Dream Horse (2020)

When interviewed more than 40 years ago, WA bookmaker Eric Wilson was asked if he got a thrill from owning racehorses. His reply hit a chord:

“There is only one thing in the world that I have done which is more exciting than seeing your own colours cross the finishing line first. That’s running with the bulls at Pamplona.” Caesar magazine 1978.

This from a man who wagered and laid bets in the tens of thousands during the 1970s, a time when a house in Cottesloe could be bought for well less than $100,000. You would think his life was one thrill after another during his working day?

However, that is what racing can do to a person. The sheer enjoyment of owning a racehorse, watching it nurtured into becoming an athlete, choosing the design of the silks which your jockey will wear on race day, going to the races with fellow owners and friends to watch it race; these are all part-and-parcel of the experience. Bet or no bet, watching it first past the post in competition is exhilarating.

So it was for Jan Vokes, living in the Welsh village of Caerphilly and breeder of Dream Alliance, a foal raised in the allotment near her modest home. For Jan the experience had all the above but she had added being responsible for the mating of sire and dam which produced her foal. It was an extraordinary achievement which makes into a very good racing movie.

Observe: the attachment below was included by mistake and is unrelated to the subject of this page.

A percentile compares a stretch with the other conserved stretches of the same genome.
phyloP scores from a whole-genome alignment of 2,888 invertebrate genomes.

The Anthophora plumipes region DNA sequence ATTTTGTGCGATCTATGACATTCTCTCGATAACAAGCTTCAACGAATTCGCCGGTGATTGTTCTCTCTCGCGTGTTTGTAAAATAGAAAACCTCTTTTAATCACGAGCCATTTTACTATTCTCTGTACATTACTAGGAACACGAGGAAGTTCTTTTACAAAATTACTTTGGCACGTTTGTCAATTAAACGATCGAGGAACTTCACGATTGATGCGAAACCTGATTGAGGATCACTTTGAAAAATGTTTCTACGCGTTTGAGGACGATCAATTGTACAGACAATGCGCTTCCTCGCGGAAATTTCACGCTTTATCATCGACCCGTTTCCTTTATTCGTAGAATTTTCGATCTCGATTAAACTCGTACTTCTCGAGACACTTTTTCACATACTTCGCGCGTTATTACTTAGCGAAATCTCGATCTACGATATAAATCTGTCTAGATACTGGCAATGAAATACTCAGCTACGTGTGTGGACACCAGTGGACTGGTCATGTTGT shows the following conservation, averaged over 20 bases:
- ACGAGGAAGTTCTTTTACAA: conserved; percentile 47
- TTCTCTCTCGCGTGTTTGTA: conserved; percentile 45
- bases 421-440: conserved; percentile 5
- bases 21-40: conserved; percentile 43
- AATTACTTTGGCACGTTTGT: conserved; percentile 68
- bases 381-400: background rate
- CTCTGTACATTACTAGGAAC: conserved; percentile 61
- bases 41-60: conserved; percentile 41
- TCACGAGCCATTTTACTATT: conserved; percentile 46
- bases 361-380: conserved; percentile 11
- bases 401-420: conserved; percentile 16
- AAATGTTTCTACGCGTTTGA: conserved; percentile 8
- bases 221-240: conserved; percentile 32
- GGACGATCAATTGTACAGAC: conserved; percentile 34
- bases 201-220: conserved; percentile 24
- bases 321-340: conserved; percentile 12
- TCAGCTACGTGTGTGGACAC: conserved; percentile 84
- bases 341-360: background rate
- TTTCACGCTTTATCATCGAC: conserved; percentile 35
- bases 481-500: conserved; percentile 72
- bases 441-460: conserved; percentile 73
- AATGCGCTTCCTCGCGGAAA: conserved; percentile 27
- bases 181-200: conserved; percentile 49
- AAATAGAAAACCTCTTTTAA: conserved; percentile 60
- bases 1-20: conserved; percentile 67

Dream Horse (2020) is directed by Euros Lyn and written by Neil McKay and the two have fashioned a pretty close to the truth story of one woman’s determination to rise above what her life has become.

Jan (Toni Collette) is married to out-of-work Brian (“You can call me Daisy”; Owen Teale) and works two jobs to keep the household going. A successful breeder and trainer of pigeons and whippets in her youth, she decides, after overhearing a conversation in the club where she works, to buy a thoroughbred mare and breed from her.

Having Brian’s expertise in veterinary work as a backstop, the two buy Rewbell and have her mated to the handsome stallion Bien Bien. The result, a chestnut colt with a four white socks and a prominent blaze, is Dream Alliance.

Howard Davies (Damian Lewis), the man who was having the conversation in the club, is approached to help her form a syndicate but is reluctant because a previous foray into racehorse ownership nearly bankrupted his family.

When Howard does come on board the syndicate is put together with a ragtag group of the village community putting in the estimated 10 pounds a week it will cost to raise Dream Alliance to racing age and pay his training fees.

Under the care of respected trainer Philip Hobbs (Nicholas Farrell), the horse develops into a handy jumper before being badly injured. The comeback story then follows en route to the Welsh National at Chepstow. 

Crucially, the horse’s even minor successes (running a place warrants a front-page banner headline) unite the village and the valley. Dream Alliance becomes a beacon of hope for the whole community.


Dream Horse has sincerity and a respect for horse racing and Lyn and McKay have honoured the sport by not adding too much “Hollywood” to the film. After seeing Phar Lap (1983), it was heartbreaking for this reviewer to see how cavalier the producers and director were with the truth.